Christopher Nolan is well established for creating awe-inspiring spectacles to the big screen. His latest, Interstellar set his sights to the stars and a quest to make cinema bigger and better than it had ever been before.
In the near future, Earth can no longer sustain its 6 billion inhabitants. Drought and famine have devastated the Earth and the human race is facing extinction. When a black hole emerges in the galaxy, a group of intrepid explorers decide to take the leap and search for mankind’s new home. For the pilot, Coop (Matthew McConaughey), it’s a choice between letting the human race live on and seeing his children again.
McConaughey’s character was likeable as the father who simply wanted to do what was right for his family. Anne Hathaway was sweet enough until a credible scientist started harking on about how the powers of love transcend the galaxies. She fell from strong and inspiring to weak and feeble within just a few words. The biggest kudos, however, need to go to Mackenzie Foy who plays Coops earthbound daughter Murph. Her reaction to her father leaving for an undetermined period is heart breaking.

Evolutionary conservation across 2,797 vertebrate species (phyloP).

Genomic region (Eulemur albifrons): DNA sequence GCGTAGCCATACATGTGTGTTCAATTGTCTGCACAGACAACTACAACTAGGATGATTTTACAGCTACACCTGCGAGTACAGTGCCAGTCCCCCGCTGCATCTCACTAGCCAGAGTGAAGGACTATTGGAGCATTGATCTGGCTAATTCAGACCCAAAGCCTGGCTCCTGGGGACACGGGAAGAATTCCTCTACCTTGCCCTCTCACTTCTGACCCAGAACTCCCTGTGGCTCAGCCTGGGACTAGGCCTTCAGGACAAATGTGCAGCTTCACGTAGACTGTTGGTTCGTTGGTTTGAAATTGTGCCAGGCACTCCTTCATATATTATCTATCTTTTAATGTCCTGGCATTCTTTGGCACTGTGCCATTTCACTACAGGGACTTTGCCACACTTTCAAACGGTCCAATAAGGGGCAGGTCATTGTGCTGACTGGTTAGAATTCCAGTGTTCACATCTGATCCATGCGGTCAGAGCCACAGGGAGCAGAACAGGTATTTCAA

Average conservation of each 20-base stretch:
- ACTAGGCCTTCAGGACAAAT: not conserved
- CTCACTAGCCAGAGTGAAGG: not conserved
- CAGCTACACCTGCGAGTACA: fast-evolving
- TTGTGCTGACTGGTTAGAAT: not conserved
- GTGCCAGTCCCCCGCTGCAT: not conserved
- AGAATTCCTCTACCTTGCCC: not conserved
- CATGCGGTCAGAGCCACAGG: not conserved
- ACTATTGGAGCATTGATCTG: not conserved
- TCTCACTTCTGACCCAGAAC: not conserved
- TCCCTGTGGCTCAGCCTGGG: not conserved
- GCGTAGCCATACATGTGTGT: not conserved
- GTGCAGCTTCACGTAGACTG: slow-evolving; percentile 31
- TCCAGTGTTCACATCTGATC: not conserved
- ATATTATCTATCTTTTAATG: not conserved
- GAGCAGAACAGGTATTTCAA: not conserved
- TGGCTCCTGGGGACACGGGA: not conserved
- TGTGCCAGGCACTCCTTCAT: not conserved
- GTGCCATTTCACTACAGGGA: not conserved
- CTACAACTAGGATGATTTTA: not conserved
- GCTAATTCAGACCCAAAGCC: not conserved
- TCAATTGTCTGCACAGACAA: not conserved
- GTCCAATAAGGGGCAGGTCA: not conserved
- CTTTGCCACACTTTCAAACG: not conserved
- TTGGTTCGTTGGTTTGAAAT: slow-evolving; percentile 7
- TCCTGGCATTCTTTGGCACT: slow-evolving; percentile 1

The rest of the film, however, is set well in the depths of astrophysics. Interstellar well and truly puts the ‘science’ in ‘science-fiction’. I found myself feeling like a Year 7 student sat in a PhD level astrophysics lecture and realising just why I never enjoyed science in the first place – it all goes way over my head! This may just be me being thick because those I shared my screening with were glued to the screen and clearly understood at least some of the science behind it. The lack of knowledge on my part made the story quite difficult to understand, and consequently dragged me through every minute of the 2 hour 49 minute screen time.
If the content of the film wasn’t hard enough to follow, Hans Zimmer’s exuberant original score made it even harder. The use of organs, which hark back to early science-fiction films, were over powering and irritating. Covering speech at times, the score made me wish I could reach for the volume controls and turn it down.
In comparison to Inception, the cinematography was lacking in spectacle. The planet surfaces were not gasp-inducing. Credit to the CGi department because the planets did look real – so real, in fact, that it was questionable where they were CG or simply filmed in Morocco or Iceland.
Where trailers usually give away something about the films, the trailer for Interstellar gave away nothing, possibly to the cost of the film. Imagination plays a key part in piecing together what a film could be, and due to the lack of information present in the trailers caused over estimations. What could’ve been a space epic left me feeling like I’d just left school.
Sorry Mr Nolan, you may have aimed for the stars but you only ended up on the moon.
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